It is astounding to react such claims in a 20th-century work. In­stead of engaging in apologetic, Kook merely notes that the unique qualities of the Holy Land cannot be comprehended by reason. Once his assump­tions have been granted, however, they legitimate a powerful critique of galut life and galut Judaism, and sanctify political activities and concep­tions that would otherwise have been unacceptable. The Jewish spirit meant to guide the rest of creation had sunk to imi­tation of “the uncircumcised” Gentiles, while the Jewish body, sorely neglected in exile, had suffered a comparable impoverishment The full and varied character of Jewish life could not achieve expression, given oppression and exposure to foreign winds.

Modern Orthodoxy & the Chosen People

Samuel Belkin, president of Yeshiva University from 1943 to 1975, put the Orthodox position concisely when he averred that the Torah, as God’s law, must be scrupulously obeyed. Its truth and wisdom, the highest possible, are sufficient for all time. No more needs to be said. The authority of the Chooser, the uniqueness of the Chosen, and the content of the chosenness are all affirmed unequivocally. 

Chosen For Unique Obligations

Still, while other Orthodox Jews, less responsive to the gentile world and Jewish doubt, saw no need to justify the doctrine of chosenness, Belkin took pains to defend it.

“Our entire concept of election, of distinctiveness and separation, is based upon the greater degree of responsibility which the Torah places upon each one of us…Those who have, therefore, stricken the ‘atah bahartanu‘–the avowal of the doctrine of ‘chosenness’ [recited in the festival Amidah prayer]‑‑from our prayer book, have denied the raison d’être of the Jewish people as revealed in the Torah, and misinterpreted the Torah concept of distinctiveness or ‘chosenness’ which has nothing to do with superiority of race. It is rather a greater dedication to the moral precepts of the Torah, and the endeavor to live a highly disciplined spiritual life, which is the Jewish essence of kedushah (holiness).”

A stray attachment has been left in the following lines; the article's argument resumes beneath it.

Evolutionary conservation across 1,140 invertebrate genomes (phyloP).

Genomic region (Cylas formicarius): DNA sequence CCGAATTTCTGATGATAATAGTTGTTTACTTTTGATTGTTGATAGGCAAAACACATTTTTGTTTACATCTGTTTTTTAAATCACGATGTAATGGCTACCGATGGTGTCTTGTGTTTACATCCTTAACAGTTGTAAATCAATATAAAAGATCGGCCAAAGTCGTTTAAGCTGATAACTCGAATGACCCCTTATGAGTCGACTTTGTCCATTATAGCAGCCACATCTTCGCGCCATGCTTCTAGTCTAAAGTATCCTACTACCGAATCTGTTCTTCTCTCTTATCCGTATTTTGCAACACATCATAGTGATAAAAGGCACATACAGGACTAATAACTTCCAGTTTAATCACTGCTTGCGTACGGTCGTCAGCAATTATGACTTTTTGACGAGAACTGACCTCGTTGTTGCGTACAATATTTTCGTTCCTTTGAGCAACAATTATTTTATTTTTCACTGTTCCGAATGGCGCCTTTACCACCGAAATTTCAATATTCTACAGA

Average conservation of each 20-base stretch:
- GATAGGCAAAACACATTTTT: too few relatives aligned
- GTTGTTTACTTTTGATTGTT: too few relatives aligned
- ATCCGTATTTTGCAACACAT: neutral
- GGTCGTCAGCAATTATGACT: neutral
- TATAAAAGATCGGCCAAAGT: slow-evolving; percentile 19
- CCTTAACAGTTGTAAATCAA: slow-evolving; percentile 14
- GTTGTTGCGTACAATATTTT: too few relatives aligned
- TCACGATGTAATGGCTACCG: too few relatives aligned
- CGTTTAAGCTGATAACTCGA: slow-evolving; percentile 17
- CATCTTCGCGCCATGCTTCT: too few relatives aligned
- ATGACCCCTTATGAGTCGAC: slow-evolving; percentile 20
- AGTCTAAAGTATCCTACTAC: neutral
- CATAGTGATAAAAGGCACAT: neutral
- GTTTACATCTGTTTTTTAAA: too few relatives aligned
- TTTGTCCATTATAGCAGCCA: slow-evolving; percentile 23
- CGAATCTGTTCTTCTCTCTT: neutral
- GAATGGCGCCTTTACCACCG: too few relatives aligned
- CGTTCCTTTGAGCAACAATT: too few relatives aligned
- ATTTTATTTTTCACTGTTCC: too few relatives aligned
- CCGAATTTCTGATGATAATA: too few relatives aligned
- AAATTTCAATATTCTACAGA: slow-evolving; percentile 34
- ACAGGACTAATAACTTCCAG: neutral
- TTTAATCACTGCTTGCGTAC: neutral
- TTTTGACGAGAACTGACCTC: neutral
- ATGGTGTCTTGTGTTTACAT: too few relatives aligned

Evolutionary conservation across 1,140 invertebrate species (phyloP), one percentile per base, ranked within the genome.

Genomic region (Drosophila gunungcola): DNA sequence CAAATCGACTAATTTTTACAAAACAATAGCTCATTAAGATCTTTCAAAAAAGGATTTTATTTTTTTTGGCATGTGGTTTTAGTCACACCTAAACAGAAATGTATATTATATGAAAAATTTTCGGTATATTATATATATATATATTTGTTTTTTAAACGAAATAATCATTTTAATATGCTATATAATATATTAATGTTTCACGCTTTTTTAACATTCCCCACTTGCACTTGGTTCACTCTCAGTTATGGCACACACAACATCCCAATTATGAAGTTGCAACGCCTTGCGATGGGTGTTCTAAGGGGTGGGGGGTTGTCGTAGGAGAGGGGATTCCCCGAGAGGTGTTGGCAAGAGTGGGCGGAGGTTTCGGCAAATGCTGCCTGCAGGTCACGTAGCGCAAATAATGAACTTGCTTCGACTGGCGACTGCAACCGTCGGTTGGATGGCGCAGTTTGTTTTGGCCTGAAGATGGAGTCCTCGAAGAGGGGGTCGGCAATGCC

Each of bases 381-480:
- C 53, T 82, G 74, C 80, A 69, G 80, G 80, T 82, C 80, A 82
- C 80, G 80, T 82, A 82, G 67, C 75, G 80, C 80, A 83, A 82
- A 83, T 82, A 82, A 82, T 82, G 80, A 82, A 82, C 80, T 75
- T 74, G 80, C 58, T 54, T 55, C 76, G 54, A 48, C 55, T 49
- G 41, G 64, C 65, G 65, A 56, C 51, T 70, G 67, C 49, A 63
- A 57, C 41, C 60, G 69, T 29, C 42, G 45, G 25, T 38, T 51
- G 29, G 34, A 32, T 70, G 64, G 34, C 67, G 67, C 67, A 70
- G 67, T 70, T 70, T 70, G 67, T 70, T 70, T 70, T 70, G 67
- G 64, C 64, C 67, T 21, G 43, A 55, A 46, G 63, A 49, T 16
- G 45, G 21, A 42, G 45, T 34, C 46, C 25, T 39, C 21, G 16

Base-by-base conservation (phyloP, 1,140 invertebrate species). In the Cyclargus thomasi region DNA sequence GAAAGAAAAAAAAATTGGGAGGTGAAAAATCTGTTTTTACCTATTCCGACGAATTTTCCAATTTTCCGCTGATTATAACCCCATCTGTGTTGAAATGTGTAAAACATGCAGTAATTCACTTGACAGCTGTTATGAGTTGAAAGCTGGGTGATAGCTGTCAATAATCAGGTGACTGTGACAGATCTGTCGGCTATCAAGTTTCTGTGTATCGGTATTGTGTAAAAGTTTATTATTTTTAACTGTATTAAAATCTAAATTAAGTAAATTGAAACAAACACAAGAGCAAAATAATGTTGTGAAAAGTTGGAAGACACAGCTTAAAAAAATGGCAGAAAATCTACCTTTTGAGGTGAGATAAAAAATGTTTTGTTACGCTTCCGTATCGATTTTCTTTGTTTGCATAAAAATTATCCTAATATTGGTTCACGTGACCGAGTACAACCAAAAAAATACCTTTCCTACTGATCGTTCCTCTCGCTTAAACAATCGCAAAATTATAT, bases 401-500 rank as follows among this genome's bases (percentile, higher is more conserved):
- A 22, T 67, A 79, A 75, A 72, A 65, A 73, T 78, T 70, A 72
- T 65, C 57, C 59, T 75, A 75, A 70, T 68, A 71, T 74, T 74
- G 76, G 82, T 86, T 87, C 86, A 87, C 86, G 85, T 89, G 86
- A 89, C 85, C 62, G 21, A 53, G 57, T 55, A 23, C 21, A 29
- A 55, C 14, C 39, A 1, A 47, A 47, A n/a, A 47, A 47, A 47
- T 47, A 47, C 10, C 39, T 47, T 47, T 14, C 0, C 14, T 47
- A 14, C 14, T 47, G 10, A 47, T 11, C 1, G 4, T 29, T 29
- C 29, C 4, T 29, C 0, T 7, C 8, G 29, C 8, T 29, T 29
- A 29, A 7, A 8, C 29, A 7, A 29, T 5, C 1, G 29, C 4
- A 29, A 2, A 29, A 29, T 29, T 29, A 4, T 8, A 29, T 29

Photo credit: Benjamin Stern

Belkin’s stress on the “moral” and “spiritual”‑-rather than on the ritual enforcement of “distinctiveness and separation”–seems well attuned to the objections to election which his defense sought to meet. While his rhetoric could be Reform, the content varies considerably from Reform’s “mission” or Kaplan’s “vocation” or the adherence to tradition carefully navigated by the Conservatives. The burden of chosenness is simply and precisely defined: obligation by and to the halakhah [Jewish law] which Jews received at Sinai.

Halakhic Man

One sees this clearly in the first major essay undertaken in America by the intellectual and spiritual guide of modern Orthodoxy, Rabbi Joseph Soloveitchik (1903‑1992).